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I am inserting a name, number, and company into a DB.

My table is simply:

id(primary key)
name
slideView
company

I need to update this information if a name passed to it exists, if not create a new row with this data. I have looked at REPLACE INTO but I dont think that will work for me... as I dont touch the ID at all.

My code is:

insertData($name,$count,$company);

function insertData($name, $count, $company) {

    #Try/Catch statement to connect to DB, and insert data
    try {
        #DB username/password   
        $usernameDB = '****';
        $passwordDB = '****';

        #Create new PHP Database Object with the address, username, and password as parameters
        $pdo = new PDO('mysql:host=localhost;dbname=*****', $usernameDB, $passwordDB);

        #Set pdo attributes to handle errors 
        $pdo->setAttribute(PDO::ATTR_ERRMODE, PDO::ERRMODE_EXCEPTION);

        #assign the sth variable (sth means statement handle) to insert the data
        $sth = $pdo->prepare("REPLACE INTO ***** SET name = ?, slideView = ?, company = ?");

        #Execute the insert
        $sth->execute(array($name,$count,$company));

    #Error if can't connect or insert
    } catch(PDOException $e) {
        echo 'Error: ' . $e->getMessage();
    }#/try
}

I'm new to SQL and havnt found a good way to do this yet.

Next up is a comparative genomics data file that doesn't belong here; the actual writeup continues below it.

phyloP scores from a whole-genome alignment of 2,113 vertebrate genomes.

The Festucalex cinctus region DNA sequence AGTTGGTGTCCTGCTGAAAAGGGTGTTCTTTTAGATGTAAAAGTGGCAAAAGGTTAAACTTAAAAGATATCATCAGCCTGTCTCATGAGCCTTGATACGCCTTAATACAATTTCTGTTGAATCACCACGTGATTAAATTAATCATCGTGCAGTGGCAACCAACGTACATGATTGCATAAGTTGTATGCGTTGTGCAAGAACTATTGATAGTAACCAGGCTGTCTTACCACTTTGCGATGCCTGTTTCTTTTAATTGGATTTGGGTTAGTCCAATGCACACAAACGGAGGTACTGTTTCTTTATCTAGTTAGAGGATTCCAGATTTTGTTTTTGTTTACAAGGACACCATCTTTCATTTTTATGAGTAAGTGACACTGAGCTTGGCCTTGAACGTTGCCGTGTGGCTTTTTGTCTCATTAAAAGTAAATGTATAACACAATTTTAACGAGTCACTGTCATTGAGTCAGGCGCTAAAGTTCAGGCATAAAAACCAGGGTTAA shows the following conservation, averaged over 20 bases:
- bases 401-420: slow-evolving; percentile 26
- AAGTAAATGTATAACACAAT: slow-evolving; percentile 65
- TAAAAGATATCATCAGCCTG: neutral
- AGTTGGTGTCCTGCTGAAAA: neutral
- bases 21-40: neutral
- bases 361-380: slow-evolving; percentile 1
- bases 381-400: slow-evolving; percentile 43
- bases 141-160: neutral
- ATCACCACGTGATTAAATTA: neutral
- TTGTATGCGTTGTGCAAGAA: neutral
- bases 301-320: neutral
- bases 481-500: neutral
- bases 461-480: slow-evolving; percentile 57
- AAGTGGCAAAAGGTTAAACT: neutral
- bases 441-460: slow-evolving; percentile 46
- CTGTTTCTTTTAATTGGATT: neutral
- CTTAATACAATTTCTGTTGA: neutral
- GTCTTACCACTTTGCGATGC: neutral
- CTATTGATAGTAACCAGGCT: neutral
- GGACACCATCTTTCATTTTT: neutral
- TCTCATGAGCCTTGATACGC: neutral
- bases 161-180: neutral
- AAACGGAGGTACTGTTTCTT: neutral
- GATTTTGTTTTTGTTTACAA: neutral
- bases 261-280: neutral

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2 Answers 2

up vote 2 down vote accepted

REPLACE INTO should work just fine - it also checks for columns with UNIQUE constraints. So you would just need to mark your name column as unique so that REPLACE INTO will identify it as duplicate.

I haven't tried this particular use case, but the documentation seems to allow it.

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I chose to go back to what I originally had. It worked once I marked my name column unique. Thanks! –  mdance Sep 20 '12 at 17:09

You might be better of using the insert ... on duplicate update syntax for this, although it will mean passing a few extra params but it can quash certain problems in the replace into syntax that seem to keep cropping up.

REPLACE INTO ***** SET name = ?, slideView = ?, company = ?

Could be written as:

insert into yourTableName (name, slideView, company)
    values (:name, :slideView, :company)
    on duplicate key update set
        slideView=:$slideView2, company=:company2

and then the execute is done like this:

$sth->execute(array(':name' => $name, ':slideView' => $count,
    ':company' => $company, ':slideView2' => $count, ':company2' => $company));

The format above uses named paramaters (they are ever so much easier to read/debug) and will insert a new row into the database - or if the unique/primary key column name already has the value, then update the row with the remainder of the information.

You do have to use paramaters twice here (even though slideView and company will contain the same information) as no parameter can be used twice in a query.

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This seems correct. Although it is throwing this error:Error: SQLSTATE[42000]: Syntax error or access violation: 1064 You have an error in your SQL syntax; check the manual that corresponds to your MySQL server version for the right syntax to use near 'SET slideView=NULL, company=NULL' at line 1 –  mdance Sep 20 '12 at 15:10
    
Also, I am running MySQL version 5.1.61 –  mdance Sep 20 '12 at 16:37
    
I removed SET and the query ran, although it didn't update anything - just kept adding new rows each time. –  mdance Sep 20 '12 at 16:44
    
@mdance You do have name in your table set as a unique row yes? –  Fluffeh Sep 20 '12 at 21:43

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